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From Noah Slater <nsla...@apache.org>
Subject Re: [DISCUSS] Project by-laws
Date Mon, 05 May 2014 16:35:16 GMT
On 5 May 2014 10:54, Benoit Chesneau <bchesneau@gmail.com> wrote:
>
> I am not sure to see the interest of these by-laws. They look redundant
> to the the *practices* documented inside the apache foundation
> documentation:

The bylaws of the foundation are here:

http://apache.org/foundation/bylaws.html

They cover a completely different set of things at the foundation
level. And say very little about how projects must function.

The resources you linked to are, at best, recommendations. They are
not binding. And in some cases they are contradictory. These represent
past efforts to distil common practice across many different projects.

What our bylaws are doing is saying that we have specifically chosen
these interpretations, and that as a community we consider them
binding.

> - In 4.1 : the sentence "Objecting too far down the road will cause
>   problems.", and in 4.2 "If lazy consensus is not possible, you can
> move to a discussion" .
>
> The passage from a lazy consensus to a discussion is not clear. How it
> is decided? Who is deciding it?

Good catch.

I have updated the wording to:

"If lazy consensus fails (i.e. someone objects) you can start a
discussion or you can abandon the proposal."

Does this address your concerns?

> - In 4.2, there is "Proposals should be explained clearly and come with
>   adequate justification. Disagreements should be constructive and
> ideally come with alternative proposals. The goal is to reach a positive
> outcome for the project, not convince others of your opinion." .
>
> Sorry but I don't understand that part. How can you expect that people
> deeply attached to a project can't have an opinion on how it should
> works or be seen by the others? Also what is the point of a discussion
> if it's not to convince others that your idea is OK?

Interesting comment.

If you enter into a discussion with the objective of trying to
convince the other person, and they do the same, all that will happen
is that you argue with each other until one person runs out of energy.

I am more interested in the sort of discussion where both people put
aside preconceived notions, swap facts, debate points, and
cooperatively work towards a greater shared understanding of what is
being discussed.

The goal then is not "winning" (i.e. convincing the other) but
expanding knowledge. Even if that means that you have been convinced
by the other person.

Two people spend an hour arguing, and person A convinces person B of
their opinion. Typically, we would say that person A has won.

Try modelling that discussion so that knowledge and time spent are
considered valuable, instead of pride. Both A and B spend time, but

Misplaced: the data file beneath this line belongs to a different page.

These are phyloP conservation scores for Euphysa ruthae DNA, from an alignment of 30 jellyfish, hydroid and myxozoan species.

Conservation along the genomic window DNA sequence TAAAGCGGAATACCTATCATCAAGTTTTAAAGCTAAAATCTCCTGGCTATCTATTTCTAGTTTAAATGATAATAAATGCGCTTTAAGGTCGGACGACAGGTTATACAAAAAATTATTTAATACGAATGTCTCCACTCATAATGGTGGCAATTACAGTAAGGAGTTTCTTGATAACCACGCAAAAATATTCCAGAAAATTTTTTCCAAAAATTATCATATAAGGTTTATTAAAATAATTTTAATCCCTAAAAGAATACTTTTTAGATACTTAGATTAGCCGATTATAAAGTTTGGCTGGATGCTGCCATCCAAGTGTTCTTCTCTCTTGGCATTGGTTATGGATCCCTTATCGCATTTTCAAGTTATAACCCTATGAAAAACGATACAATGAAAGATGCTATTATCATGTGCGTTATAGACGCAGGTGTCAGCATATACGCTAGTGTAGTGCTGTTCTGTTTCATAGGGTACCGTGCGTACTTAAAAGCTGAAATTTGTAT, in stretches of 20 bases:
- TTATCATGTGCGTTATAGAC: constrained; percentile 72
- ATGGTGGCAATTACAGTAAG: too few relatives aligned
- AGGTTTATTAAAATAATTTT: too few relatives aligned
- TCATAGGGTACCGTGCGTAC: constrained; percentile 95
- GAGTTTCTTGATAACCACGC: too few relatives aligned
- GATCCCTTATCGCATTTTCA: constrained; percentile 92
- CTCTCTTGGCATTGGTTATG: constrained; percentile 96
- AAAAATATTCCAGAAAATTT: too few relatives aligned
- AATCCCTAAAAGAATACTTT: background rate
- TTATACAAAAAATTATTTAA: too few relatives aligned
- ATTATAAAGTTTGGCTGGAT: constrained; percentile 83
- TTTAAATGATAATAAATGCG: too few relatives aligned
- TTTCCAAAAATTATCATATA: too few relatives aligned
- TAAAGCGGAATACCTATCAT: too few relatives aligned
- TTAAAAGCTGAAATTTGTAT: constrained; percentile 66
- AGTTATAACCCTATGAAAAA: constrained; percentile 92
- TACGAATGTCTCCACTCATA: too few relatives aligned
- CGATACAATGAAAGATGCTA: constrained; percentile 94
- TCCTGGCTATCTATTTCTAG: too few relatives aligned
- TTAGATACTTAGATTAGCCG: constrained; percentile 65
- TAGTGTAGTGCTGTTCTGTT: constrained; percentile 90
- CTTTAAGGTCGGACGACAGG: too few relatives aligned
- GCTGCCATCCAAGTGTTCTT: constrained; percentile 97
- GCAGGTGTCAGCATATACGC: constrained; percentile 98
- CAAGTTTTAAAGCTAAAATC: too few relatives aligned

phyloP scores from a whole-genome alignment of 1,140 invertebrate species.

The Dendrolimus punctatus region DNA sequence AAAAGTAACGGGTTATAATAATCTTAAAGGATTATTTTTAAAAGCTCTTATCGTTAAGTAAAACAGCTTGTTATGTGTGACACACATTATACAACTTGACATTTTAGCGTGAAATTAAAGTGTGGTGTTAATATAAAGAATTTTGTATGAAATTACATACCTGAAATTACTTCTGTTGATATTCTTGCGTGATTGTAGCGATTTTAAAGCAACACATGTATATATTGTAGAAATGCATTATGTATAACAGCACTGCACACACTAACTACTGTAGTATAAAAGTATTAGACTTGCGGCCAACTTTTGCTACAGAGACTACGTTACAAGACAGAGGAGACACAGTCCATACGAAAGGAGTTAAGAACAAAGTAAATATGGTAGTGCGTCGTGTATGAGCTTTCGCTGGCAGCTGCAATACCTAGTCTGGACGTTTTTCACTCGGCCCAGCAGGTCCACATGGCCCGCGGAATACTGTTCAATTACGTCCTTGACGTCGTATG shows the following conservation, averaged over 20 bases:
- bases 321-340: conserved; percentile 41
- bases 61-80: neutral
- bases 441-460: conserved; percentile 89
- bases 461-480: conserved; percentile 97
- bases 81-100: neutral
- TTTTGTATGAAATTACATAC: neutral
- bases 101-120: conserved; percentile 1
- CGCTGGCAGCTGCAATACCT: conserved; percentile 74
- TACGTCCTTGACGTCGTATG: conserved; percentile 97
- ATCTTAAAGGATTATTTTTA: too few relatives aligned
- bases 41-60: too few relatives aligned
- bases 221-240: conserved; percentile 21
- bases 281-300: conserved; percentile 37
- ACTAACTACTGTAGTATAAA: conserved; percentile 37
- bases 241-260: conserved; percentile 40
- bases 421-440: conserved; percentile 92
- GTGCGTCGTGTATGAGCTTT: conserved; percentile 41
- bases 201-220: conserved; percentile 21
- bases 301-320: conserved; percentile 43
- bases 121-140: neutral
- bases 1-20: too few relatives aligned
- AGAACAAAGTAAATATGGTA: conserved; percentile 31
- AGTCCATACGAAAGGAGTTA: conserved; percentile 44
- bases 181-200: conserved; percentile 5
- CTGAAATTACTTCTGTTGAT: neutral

only B receives new knowledge. So who is the real winner?

This is important for the project because the first type of discussion
is not very valuable for us. The second is. That's why I put that the
end goal should be to reach a positive outcome for the project.

> Rather what is a bad opinion for the project (i.e. an expression of an
> idea) there? How do you put the limit?

It's not opinions that are bad. Instead: modes of discussion.

> - In 3.3 you added the notion of having "good people skills" for
>   commiters. How do you define "having good people skills"? This notion
> completely depends on the culture of the people interacting in the
> project. I propose to remove that sentence. It suffices to say that
> all contributors of the projects obey to the Code Of Conduct and make
> the Code Of Conduct enough generic.

How do you define good technical skills? This stuff is always
dependant on individual interpretation. My goal here is to make it
explicit that as a project we value people skills over technical
skills.

I would rather have someone who is helpful and cooperative on our
lists and who is only an average programmer, than someone who is
unhelpful and uncooperative who is an excellent programmer.

This is not usually the case for OSS projects. But I believe it is
important. Which is why I want to bake it inout our bylaws.

> - What about having the PMC members renewed each years by a vote of the
>   community? So they will be the choice of the community? PMC members
> could be proposed during a period by the community and then a vote will
> happen.

What benefits would this bring?

> - The same for a chair. We could make it renewable more often. For
>   example each 3 or 5 years.

I've included this in the draft already. I am proposing that the chair
is reelected every year.

Thanks,

-- 
Noah Slater
https://twitter.com/nslater

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